that he’s not so far away.
No matter how badly it hurts to think of Porter now, I’ll
always be grateful for the gift he gave me. I only knew him for 2 years, but
when he healed me, he gave me a whole new life.
This weekend, a lovely lady that I know was set up on a date.
She and the man went to a bar. He ordered several drinks while she sipped one. When their bill came, she offered to chip in. He paid for her drink, and said, “No, you can pick up the next tab.”
Then, at the next bar, the man ordered seven appetizers, including a platter of mussels that my friend was allergic to. Then, as promised, he let my friend pick up the tab.
Dudes, the jig is up on this one.
We know this trick. In my single days, it happened to me too.
Unfortunately, a nice girl will pay for “the next thing.” But that’s going to be your last interaction with her, because you’ve just revealed yourself to be a cheap, lousy date.
While we’re on the subject, let’s address “cheap date.” Why would an enlightened feminist like myself care about a cheap date? After all, some of my favorites dates — like a dog walk in the park with my now-husband — were free or inexpensive.
Because being cheap with someone you’re supposed to like reveals something about you. I dated rich men and poor men, and learned that income doesn’t matter: the best men are generous men.
Ladies, ditch the man who orders shellfish on your tab.
Marry the man who packs your favorite candy for the movies.
He’ll be the one who gives you his jacket when you’re cold. Who carries a cup of coffee up the stairs to deliver it to you in bed. He will save you the last French fry.
model is wearing a charming ensemble
featuring corduroy overalls. Look how effortlessly she completes the outfit
with a lovely white turtleneck! She ties it all together with a pair of casual
sneakers. Ooohh la la!”
I was 5
years old, and this was my go-to game when my mom’s friend Chris came around. I’d
make a grand entrance in whatever outfit my mom had put me in that morning, and
Chris would describe my little-kid ensemble as though I had stepped onto a
When I was
a kid, I thought Chris was one of greatest people in the world. I still do.
my mom grew up as best friends and neighbors, but to me, Chris has always been
family. Birthdays were always more special when she was around. Even being dragged
to the grocery store with my mom became fun and exciting if Chris was coming
too. I horned in on as many of their outings as I could, and Chris always made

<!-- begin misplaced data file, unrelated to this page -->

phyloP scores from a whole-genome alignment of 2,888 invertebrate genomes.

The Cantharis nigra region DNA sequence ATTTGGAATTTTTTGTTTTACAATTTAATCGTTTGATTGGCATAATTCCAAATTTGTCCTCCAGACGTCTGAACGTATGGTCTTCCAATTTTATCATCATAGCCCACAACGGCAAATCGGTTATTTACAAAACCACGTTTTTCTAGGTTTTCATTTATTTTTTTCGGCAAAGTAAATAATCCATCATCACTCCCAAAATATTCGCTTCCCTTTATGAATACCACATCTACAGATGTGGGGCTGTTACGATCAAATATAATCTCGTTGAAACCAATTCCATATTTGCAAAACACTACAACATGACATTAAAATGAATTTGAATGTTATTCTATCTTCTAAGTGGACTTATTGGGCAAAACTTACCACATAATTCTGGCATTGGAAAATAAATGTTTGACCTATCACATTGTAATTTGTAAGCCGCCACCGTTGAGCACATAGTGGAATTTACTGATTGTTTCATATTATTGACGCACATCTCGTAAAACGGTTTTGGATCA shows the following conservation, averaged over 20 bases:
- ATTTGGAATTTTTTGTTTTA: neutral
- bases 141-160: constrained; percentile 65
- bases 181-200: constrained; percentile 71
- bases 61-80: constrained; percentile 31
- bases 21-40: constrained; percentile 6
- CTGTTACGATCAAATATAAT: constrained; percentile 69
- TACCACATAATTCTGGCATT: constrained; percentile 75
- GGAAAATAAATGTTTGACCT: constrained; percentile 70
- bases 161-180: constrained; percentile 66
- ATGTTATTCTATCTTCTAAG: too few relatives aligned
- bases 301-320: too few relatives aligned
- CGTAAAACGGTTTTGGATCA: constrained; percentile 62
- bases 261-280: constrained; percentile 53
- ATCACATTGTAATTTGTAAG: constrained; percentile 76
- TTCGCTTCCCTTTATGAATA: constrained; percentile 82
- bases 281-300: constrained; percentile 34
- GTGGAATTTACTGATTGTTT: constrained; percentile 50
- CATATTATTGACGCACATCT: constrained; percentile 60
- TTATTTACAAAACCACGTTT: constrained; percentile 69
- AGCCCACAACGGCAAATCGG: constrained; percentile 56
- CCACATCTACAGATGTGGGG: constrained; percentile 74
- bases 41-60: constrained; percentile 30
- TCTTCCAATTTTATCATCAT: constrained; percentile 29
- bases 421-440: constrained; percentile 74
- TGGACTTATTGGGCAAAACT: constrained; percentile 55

me feel like I was just one of the ladies.
showed up when times were tough, too. When I was 15, my grandfather died
unexpectedly. His death didn’t really hit me until I got to his funeral, and
suddenly, I started crying and couldn’t stop. I stood there, helpless and
panicking, while sobs took over my body.
Chris was there. She whisked me into another room, pulled a Kleenex out of her
purse for me, and distracted me. I don’t remember what she said, but it was the
right thing. Soon, I was smiling, and even laughing. Chris had
rescued me. To this day, she is always the first to step up when my family or I need it.
Over the years, Chris was always there with a
funny joke and a big heart. And she always came up with fun things to do. She,
my mom, and I went to Atlantic City, a mountain resort, and even just to the
DMV — because even the worst errands were fun when we were together.
I’m in my
30s now, but Chris still tells me “You’re JUST A KID” every time she tries to
pay my way when we do something fun. Now, we fight over who gets to treat. But
I wasn’t prepared for what she did two years ago.
I was planning my wedding on a
tight budget. I decided try on gowns at a bridal shop, find my favorite dress,
and search for something similar — but thousands of dollars cheaper — on eBay.
Since the bridal shop was right in Chris’s neighborhood, my mom and I invited
her to join us for lunch.
to the bridal shop with us. As
the clerk buttoned me in to my favorite gown — the one I loved the moment I
walked in — my heart simultaneously soared and sank. This dress was absolutely perfect. I had come so close, but so far, to finding a dress as beautiful as I'd dreamed of.
Chris revealed her secret plan. She’d come to pay for my wedding gown: one of
the most special parts of our big day. I couldn’t believe it. Just like that,
my dream dress was mine.
Chris has taught
me several things.
·The time is always right to play a little prank
·If you get bored, you can always play a game to
entertain yourself and your friends, like, “Which of these weird things would you eat
if you had to or else someone was going to shoot you?”
·It’s usually best to be nice. Except for when
·Always spoil the people you love.
Some people come from big families
with lot of aunts, uncles, and cousins. I come from a tiny family, but I got
the best deal. I got Chris.
This is a photo of my husband, Billy, sitting on our staircase. I was sitting in my home office, trying to focus on something at my desk. Billy was, as he often is, buzzing with thoughts and ideas and just couldn't stop talking to me. He knew he wasn't supposed to come into my office, so he planted himself on the other end of our hallway, and happily chattered at me while I attempted -- and gave up on -- my task at hand.
He just couldn't stop talking to me, and I am so grateful for it. I can't believe I didn't find him until I was 33, because that enthused, earnest face would have made me swoon when I was a teenager in study hall, too.
I love being his person -- the single human who gets all of him, the play-by-play of his overactive but always interesting brain.
The holiday season is about to come to its official close, and I know that what I will miss most is being home during the day with Billy. We're like two kids in this house. One afternoon, we practiced pull-ups, attempted to weigh the cat, danced around changing all the lyrics to Chritsmas carols to be about our Beagle, and ate lunch in front of Netflix.
Everything is fun with him. I appreciate every moment.